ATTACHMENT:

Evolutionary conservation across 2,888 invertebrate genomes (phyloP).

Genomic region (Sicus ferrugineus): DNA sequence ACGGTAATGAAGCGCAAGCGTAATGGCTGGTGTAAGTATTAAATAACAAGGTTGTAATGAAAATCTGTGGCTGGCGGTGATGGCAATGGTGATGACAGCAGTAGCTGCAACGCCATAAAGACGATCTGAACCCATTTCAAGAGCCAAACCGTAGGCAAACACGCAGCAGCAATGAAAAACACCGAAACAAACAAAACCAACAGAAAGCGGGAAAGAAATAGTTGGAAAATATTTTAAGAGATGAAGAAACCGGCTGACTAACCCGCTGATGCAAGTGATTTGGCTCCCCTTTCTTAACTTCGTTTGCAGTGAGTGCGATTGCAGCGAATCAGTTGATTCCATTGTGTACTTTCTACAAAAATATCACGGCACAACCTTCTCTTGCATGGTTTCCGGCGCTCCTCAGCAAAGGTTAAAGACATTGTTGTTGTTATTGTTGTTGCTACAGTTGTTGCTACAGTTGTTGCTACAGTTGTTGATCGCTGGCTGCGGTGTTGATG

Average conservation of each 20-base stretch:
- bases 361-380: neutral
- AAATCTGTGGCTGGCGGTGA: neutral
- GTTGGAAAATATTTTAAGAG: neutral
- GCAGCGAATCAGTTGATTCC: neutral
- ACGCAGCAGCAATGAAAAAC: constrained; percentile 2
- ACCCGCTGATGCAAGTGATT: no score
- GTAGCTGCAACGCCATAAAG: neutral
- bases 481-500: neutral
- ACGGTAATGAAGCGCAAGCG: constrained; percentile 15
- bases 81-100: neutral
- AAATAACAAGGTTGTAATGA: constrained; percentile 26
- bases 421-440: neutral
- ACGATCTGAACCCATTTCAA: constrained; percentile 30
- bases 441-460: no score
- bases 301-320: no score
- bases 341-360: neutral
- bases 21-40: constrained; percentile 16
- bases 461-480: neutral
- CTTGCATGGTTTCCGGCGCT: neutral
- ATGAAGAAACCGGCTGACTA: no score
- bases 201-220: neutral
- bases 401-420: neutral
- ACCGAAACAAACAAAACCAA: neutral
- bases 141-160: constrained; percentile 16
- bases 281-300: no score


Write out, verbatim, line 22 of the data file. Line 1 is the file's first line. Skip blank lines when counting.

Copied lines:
- CTTGCATGGTTTCCGGCGCT: neutral